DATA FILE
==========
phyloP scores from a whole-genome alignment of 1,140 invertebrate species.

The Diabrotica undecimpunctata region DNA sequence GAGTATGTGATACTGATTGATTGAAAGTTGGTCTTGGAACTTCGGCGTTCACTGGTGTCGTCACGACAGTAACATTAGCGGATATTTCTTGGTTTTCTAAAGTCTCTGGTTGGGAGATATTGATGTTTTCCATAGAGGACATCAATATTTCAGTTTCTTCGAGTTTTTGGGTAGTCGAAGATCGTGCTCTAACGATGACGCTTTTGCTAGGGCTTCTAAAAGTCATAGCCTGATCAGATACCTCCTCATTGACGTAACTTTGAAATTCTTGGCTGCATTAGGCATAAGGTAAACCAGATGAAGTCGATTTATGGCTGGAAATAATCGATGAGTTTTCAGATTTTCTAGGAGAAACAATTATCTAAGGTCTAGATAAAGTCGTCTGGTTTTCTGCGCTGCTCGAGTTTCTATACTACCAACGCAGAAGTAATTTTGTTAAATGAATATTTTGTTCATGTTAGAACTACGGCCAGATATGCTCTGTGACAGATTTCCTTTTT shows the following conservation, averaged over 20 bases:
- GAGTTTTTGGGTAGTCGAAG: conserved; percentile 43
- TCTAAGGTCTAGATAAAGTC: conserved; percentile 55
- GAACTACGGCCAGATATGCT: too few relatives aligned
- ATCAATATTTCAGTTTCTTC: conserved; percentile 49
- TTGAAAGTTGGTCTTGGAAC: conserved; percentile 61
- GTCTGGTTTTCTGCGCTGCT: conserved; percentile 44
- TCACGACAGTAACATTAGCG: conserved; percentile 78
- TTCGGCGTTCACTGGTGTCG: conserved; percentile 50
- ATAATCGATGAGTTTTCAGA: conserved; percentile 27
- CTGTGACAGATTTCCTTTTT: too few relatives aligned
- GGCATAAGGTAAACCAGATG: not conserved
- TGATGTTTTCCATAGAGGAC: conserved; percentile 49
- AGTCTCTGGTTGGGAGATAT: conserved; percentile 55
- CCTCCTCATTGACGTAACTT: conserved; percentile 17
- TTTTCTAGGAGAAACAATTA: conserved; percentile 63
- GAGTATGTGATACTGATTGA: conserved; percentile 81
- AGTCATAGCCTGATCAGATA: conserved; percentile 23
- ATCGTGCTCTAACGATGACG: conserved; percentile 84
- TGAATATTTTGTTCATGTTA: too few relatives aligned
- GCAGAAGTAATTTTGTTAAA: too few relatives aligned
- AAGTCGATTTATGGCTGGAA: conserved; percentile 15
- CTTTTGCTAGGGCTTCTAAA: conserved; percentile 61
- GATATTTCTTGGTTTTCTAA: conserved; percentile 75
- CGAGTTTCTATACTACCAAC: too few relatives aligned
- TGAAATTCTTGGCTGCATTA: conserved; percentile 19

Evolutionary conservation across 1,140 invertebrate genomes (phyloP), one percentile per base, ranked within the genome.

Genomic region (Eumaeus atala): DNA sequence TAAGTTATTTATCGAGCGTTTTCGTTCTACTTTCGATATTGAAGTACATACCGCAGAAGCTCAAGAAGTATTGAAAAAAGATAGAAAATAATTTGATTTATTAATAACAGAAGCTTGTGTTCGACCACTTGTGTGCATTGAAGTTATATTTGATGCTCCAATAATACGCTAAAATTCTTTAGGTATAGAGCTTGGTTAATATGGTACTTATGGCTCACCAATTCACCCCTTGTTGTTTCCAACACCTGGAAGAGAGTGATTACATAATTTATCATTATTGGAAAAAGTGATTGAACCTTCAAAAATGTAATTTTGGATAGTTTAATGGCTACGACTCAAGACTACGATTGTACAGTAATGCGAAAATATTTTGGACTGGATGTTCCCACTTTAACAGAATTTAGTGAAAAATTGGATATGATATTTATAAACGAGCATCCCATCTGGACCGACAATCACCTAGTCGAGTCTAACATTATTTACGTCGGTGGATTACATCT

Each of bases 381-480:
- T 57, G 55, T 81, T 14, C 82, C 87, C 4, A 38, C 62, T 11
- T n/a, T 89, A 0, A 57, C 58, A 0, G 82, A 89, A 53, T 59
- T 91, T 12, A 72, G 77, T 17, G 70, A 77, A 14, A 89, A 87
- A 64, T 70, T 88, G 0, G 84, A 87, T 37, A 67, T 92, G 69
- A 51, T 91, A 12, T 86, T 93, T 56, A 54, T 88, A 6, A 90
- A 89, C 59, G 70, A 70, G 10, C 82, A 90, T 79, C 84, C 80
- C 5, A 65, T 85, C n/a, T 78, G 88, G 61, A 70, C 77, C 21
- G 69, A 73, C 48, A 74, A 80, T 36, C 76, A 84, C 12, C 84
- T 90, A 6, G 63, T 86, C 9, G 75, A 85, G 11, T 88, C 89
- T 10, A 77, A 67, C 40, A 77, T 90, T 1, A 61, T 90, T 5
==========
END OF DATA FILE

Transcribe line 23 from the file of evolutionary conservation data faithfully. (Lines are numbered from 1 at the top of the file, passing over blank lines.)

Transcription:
- AAGTCGATTTATGGCTGGAA: conserved; percentile 15